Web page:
From the Gutters of Belfast to the Halls of Banking: A Personal Journey Through Changing Times…

Originally from Belfast, John Connolly now lives in Dublin and is retired…

When I was a child, my late brother, Paddy, was doing a message for my mother when he lost half a crown down a gutter in the next street. When he confessed to the deed and after he was soundly berated by my mother, my father was dispatched to retrieve the lost money. Paddy accompanied him to point out the exact place and I went along to see what would transpire.

When we got to the scene of Paddy’s crime, Dad lifted the cover and, seeing the coin resting on a ridge a fair bit below, took off his jacket before lying down on the road and stretching his hand into the drain. Alas, the half-crown was tantalisingly out of reach but with an effort he managed to just about touch it. Disaster then struck! He dislodged it, and it moved another tenth of an inch away, half on the ledge, the other half in imminent danger, if the wrong move were made, of plunging into the depths.

Dad stood up and just then a man he knew came along. After the problem was explained to him, he reckoned his arm might be that wee bit longer. So, he removed his coat and, his face scrunched up by the effort, he too tried to reach the coinage. Eventually, he had to admit defeat. Over the next hour or so, others came and offered their services but there was no-one of sufficient simian build to achieve success.

We returned home forlornly, knowing that Mother would be seeking whom she could devour because the half-crown had been the last money in the house until Dad’s weekly visit to the bureau the next day. Whilst there was sufficient food to keep us going, Paddy’s errand had been to get ten Woodbines and there wasn’t even a butt in the house to assuage Mum’s nicotine cravings.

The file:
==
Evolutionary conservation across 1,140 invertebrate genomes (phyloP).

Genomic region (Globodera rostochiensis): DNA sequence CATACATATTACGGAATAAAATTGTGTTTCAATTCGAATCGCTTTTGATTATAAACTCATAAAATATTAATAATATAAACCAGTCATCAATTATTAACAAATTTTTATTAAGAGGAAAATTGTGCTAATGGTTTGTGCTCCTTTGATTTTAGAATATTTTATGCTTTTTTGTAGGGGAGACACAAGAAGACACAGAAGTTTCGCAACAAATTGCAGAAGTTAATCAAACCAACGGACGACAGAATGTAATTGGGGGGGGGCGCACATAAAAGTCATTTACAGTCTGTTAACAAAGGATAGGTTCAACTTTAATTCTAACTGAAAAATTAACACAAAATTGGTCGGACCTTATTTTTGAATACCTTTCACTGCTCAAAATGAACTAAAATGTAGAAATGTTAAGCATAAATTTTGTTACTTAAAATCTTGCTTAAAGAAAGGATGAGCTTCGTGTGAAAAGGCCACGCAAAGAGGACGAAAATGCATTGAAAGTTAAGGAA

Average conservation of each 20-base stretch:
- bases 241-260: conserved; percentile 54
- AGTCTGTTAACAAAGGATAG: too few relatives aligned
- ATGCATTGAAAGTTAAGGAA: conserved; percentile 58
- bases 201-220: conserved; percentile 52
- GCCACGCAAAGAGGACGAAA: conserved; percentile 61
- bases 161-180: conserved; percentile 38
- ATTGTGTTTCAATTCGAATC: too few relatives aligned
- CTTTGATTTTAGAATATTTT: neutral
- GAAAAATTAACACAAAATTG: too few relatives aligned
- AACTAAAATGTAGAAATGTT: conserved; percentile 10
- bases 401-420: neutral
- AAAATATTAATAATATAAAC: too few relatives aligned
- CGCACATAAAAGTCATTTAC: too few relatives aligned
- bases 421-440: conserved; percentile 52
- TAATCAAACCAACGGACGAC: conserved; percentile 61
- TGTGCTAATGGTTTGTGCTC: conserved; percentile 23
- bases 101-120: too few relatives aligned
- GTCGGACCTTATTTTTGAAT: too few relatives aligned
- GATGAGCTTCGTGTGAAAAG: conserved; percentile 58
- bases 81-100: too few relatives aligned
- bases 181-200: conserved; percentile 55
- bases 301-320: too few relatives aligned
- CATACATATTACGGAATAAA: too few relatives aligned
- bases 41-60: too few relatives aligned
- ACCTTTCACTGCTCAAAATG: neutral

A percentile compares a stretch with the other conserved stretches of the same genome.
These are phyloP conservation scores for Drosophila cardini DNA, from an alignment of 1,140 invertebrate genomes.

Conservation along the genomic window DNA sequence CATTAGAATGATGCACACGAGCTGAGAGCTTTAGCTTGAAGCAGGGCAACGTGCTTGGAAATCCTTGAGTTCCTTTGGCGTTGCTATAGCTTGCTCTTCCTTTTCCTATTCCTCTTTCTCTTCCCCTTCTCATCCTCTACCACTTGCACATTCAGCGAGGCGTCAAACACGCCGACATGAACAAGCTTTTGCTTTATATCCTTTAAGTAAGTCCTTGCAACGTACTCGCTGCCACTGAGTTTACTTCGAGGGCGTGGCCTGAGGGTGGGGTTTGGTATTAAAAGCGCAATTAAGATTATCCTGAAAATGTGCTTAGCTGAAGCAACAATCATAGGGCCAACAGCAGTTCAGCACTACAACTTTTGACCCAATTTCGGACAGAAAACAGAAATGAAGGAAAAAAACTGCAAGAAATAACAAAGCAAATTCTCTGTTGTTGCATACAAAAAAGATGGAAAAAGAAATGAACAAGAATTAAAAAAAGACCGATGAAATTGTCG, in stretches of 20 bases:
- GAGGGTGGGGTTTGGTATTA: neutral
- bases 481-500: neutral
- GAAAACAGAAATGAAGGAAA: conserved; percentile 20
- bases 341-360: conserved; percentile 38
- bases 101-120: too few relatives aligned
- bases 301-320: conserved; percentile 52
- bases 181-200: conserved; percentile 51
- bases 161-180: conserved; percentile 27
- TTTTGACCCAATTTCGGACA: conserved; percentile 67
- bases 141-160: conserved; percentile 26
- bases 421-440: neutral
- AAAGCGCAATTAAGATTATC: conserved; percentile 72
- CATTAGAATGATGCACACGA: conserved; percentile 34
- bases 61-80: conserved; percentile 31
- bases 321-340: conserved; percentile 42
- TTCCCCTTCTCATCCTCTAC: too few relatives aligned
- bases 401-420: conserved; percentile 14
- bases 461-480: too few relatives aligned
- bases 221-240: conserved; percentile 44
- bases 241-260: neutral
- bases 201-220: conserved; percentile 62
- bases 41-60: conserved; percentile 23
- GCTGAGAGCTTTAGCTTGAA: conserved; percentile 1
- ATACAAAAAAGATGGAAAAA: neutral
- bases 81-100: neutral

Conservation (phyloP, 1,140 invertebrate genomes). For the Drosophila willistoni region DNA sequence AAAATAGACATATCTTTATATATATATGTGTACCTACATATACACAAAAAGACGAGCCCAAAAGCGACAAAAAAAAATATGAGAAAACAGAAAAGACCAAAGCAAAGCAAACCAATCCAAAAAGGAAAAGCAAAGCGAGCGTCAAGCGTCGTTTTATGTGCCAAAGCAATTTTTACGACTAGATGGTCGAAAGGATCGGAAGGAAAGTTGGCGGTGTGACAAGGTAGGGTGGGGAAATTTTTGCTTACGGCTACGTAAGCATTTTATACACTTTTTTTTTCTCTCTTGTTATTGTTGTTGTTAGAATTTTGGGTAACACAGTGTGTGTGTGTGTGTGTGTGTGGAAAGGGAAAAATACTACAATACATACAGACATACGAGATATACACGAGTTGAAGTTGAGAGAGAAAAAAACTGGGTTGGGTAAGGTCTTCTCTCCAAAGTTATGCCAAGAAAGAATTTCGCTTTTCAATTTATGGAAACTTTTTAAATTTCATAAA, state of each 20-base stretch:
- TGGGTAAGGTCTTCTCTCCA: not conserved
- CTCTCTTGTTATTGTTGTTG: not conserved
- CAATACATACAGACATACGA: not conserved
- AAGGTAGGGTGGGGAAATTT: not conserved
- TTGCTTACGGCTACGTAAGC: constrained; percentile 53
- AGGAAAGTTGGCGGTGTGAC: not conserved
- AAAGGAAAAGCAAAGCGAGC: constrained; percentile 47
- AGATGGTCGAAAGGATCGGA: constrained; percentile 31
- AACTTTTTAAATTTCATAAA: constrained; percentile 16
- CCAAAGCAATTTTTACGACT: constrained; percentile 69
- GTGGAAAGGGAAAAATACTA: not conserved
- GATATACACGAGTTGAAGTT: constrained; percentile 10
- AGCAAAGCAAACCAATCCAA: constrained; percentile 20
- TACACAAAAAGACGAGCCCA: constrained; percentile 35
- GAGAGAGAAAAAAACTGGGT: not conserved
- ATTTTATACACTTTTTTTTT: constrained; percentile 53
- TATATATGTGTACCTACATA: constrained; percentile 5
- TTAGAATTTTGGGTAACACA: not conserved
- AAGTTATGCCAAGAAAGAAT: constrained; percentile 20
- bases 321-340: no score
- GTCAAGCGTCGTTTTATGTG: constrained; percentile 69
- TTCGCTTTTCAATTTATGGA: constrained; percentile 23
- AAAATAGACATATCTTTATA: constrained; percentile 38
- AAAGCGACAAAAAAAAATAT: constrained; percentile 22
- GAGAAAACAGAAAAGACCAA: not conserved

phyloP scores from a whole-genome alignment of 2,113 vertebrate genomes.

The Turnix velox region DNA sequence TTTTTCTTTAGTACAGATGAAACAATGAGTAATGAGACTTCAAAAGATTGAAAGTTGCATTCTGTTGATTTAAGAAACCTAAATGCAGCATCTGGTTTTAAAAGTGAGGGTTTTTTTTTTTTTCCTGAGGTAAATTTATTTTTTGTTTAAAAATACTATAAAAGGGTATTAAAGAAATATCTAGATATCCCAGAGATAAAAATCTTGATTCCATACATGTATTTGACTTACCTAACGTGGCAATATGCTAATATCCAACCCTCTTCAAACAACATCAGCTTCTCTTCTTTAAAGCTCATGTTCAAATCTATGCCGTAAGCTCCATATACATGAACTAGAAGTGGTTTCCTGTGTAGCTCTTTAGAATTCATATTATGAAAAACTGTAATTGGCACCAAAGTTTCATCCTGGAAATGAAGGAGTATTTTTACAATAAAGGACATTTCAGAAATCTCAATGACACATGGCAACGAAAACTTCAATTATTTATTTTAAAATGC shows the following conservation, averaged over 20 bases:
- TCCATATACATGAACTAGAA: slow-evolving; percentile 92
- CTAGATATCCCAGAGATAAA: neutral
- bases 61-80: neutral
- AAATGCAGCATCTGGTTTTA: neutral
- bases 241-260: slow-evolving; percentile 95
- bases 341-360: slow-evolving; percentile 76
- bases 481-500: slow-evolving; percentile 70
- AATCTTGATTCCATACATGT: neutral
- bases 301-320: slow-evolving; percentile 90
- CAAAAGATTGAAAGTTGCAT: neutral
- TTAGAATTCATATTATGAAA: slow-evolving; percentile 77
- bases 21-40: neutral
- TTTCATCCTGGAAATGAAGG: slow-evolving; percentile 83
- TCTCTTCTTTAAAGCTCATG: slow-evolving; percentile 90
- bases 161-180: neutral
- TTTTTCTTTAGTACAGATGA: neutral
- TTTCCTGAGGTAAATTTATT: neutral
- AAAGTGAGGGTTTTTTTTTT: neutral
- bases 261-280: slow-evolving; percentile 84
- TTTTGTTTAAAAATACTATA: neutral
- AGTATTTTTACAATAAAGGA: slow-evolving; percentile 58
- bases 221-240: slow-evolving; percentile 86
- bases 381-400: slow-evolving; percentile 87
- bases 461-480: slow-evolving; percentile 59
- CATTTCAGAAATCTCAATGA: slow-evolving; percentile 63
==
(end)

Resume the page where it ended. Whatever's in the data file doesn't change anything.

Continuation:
It promised to be a long night…

Then a few hours later – a sixpence was found on the fireplace! I was then entrusted to go to the shop to gain title to five gaspers. I was informed that if I were to lose the money, then it’d probably be better if I were to leave home and seek my fortune in a far foreign field.

When I turned into the next street, I was amazed to see that the same drain grate which we’d left some hours earlier was a hive of activity. A number of youngsters were taking turns at attempting to save our half-crown from its looming fate in the sewers of Belfast city. It was dark but they were using torches and bicycle lights to illuminate their efforts.

I’m not sure whether they were successful, but I hope they were. A half-crown was a fair bit of money back then.

Fast forward a year or so and a much more serious monetary catastrophe struck, this time involving a pound note which went on fire. I cannot recall exactly how that happened but what I do remember is that there was less than half of the note remaining with, thankfully as it happened, the serial number intact.

What to do? It was decided that we would go the local branch of the Munster and Leinster Bank which was in a street on the other side of the road from Springfield Road barracks. They would know what to do. Why, they might even get us a pristine note in exchange for our ragged and charred article!